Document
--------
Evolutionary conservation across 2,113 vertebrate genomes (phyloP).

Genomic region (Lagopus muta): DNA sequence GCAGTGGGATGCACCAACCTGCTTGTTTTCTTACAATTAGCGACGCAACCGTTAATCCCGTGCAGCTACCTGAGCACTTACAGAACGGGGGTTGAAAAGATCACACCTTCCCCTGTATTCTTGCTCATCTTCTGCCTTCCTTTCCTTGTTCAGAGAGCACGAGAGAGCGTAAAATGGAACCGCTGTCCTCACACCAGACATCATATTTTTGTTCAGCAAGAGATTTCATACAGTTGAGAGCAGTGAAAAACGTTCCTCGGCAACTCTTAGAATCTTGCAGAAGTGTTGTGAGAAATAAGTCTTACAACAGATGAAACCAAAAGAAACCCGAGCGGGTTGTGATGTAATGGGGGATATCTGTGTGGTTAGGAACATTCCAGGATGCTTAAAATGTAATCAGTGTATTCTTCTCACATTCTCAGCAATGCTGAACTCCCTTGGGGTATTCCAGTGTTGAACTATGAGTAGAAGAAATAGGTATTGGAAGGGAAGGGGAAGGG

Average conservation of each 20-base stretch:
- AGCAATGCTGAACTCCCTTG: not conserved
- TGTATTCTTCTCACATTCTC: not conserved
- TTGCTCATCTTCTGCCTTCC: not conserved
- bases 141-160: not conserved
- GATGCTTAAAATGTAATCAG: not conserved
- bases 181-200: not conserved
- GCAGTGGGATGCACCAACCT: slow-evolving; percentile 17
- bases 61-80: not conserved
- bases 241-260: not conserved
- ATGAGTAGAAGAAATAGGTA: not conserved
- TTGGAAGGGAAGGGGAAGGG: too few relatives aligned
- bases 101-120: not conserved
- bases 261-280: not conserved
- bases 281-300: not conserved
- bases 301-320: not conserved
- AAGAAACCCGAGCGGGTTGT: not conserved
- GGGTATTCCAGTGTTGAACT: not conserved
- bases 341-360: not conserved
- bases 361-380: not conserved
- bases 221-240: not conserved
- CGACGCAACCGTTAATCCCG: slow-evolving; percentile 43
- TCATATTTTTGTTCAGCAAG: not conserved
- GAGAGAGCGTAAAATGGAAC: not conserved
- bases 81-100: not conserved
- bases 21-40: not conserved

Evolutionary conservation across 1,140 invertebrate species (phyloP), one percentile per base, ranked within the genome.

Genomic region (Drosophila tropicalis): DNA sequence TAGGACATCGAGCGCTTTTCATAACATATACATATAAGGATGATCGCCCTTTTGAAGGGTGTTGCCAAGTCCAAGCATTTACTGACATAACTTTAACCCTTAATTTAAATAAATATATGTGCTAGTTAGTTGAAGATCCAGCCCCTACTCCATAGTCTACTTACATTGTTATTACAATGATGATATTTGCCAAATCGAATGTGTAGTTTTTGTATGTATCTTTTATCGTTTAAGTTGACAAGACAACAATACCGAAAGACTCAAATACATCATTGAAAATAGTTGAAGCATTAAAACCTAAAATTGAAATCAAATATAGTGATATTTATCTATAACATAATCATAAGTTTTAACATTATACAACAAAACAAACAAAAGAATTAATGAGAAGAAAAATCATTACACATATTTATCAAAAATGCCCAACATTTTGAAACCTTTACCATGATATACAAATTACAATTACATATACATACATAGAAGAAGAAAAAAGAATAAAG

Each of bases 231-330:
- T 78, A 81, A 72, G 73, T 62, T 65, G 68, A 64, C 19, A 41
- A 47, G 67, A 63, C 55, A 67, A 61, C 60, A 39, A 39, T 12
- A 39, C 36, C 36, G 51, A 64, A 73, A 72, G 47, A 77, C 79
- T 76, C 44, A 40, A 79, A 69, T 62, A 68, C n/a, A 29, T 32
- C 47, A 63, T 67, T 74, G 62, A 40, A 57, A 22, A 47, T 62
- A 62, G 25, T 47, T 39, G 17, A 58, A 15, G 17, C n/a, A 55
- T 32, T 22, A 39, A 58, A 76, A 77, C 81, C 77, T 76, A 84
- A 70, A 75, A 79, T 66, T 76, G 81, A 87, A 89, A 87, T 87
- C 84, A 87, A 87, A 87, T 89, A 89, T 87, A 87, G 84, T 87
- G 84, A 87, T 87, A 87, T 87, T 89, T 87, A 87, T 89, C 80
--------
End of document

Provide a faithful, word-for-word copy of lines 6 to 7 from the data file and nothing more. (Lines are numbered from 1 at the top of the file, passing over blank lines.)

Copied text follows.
- TTGCTCATCTTCTGCCTTCC: not conserved
- bases 141-160: not conserved